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Lp v Ap (80 of 2010)  SCSC 3 (09 January 2011);
IN THE SUPREME COURT OF SEYCHELLES
L P Petitioner
A P Respondent
Divorce Side No.80 of 2010
Mrs.K. Domingue for the Petitioner
Mr.B. Georges for the Respondent
The petitioner in this case L P, filed a petition dated 21st October 2010 in terms of section 4(1) (b) of the Matrimonial Causes Act 1992, seeking a divorce from the respondent A P. The petition was based on the ground that the said marriage had irretrievably broken down as the respondent, had behaved in a way that the petitioner could not reasonably be expected to continue live with him.
The respondent denied the allegation set out in the petition and the main contention of the respondent was that the petitioner’s case should be dismissed as she had failed to establish the fact that the marriage had irretrievably broken down, as the behavior of the respondent was such, that she could not be expected to continue to live with him.
During the trial, both parties in their evidence admitted that there was no chance of reconciliation between them. Both parties also admitted the fact that they were married on the 18th of April 1995 and both were domiciled and resident in the Seychelles. It was not disputed that the child S P was born of the said marriage on the 26th of July 1995.
In her evidence the petitioner testified that the respondent had continuously insulted her and had called her a prostitute and a pig in the presence of her daughter. He had also come to her workplace and insulted her and had come home on occasions and threatened to set her on fire and kill her and her daughter. She testified that he had cut the electricity to her house and she had not had any relationship with the respondent for the past two and a half years and since the last 4 months was living in a separated section of the house. She admitted that there was no love, communication or trust existing between them and categorically stated that she could not be with a person who insults her, calls her a pig and asks her to sell her body and moved court to grant her a divorce as requested in her petition. Under cross examination she admitted knowing a person by the name of Martin Belairy but denied she was in love with him or that this was the reason she did not wish to go back to her husband.
The respondent in his evidence denied he had insulted her in public. He however admitted that after seeing some documents, he did not want to get back to her. He alleged that while he was in Madagascar, she had cheated on him with his brother in law Martin Belairy and further stated that the relationship between her and his brother in law was still continuing. He denied being arrested by the police on a complaint made by the petitioner but subsequently accepted being kept in police custody for a few hours but stated he was innocent. He further stated in his evidence that as the petitioner had wanted to increase the maintenance for the child to Rs 1000, he was taken to the Family Tribunal.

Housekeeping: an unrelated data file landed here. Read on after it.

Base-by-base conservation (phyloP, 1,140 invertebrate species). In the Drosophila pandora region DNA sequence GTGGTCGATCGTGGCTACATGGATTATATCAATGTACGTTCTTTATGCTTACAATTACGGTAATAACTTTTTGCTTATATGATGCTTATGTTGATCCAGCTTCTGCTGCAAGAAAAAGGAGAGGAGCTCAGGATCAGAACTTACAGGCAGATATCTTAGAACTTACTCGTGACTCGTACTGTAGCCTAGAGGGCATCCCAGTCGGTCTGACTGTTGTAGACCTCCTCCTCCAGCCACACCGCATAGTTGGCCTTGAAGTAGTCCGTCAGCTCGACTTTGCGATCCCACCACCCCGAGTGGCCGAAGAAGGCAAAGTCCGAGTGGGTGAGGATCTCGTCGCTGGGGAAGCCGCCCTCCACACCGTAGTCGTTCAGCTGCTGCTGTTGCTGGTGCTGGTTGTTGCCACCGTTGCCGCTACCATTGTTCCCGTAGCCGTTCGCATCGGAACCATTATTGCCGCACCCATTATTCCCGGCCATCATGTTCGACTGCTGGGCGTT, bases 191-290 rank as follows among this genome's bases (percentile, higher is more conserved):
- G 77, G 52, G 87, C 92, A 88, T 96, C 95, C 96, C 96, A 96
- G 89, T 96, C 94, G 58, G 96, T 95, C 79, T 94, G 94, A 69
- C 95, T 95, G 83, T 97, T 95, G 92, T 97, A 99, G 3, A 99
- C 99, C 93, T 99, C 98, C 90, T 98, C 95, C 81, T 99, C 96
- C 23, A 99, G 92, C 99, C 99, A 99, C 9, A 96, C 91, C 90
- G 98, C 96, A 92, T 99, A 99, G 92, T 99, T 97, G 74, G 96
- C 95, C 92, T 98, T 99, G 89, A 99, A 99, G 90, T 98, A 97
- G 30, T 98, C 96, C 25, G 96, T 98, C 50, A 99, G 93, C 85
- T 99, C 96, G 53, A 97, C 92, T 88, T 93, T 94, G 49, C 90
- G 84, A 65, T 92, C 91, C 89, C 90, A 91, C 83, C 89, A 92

He too admitted that at present there was no love, communication and affection between them and in his view the marriage had broken down since April. He admitted that reconciliation would not work. He further admitted that he had not filed a cross petition even though he knew of his wife’s relationship with Martin Belairy.
While learned counsel for the respondent admitted in his submissions, “this marriage is dead as a dodo” his main contention was that it was still the duty of the petitioner to establish her case.
When one considers the evidence in this case, the petitioner categorically states that the respondent had continuously verbally abused her and threatened to kill her and had done so even in public. She states that she had to complain to the police. The respondent admits that he was locked up in a police cell for a few hours as a result of the petitioner’s complaint. It is apparent from the evidence given by the petitioner that this behavior of the respondent was of a continuing nature which had resulted in him being arrested by the police and being detained and the petitioner living separately from the respondent, a fact admitted by the respondent himself. Both parties admit that the love communication and affection is non-existent in their marriage. The respondent alleges that the motive for the petitioner to file the said action is because she is having an extra marital affair with his brother in law Martin Belairy. However in the pleadings filed by the respondent, no such averment has been made to this effect. For the aforementioned reasons this court proceeds to accept the evidence of the petitioner and is satisfied that the petitioner has established her case on a balance of probabilities.
The evidence of the petitioner clearly establishes the fact that the respondent’s behavior was such that it cannot be reasonably expected that she could continue to live with him and thus this court is satisfied that the said marriage has irretrievably broken down with absolutely no hope of reconciliation.
Therefore an order for the dissolution of the said marriage is made and a conditional order for divorce is granted to the petitioner which is to be made absolute on her application six weeks from the date hereof.
Dated this 10th day of January 2011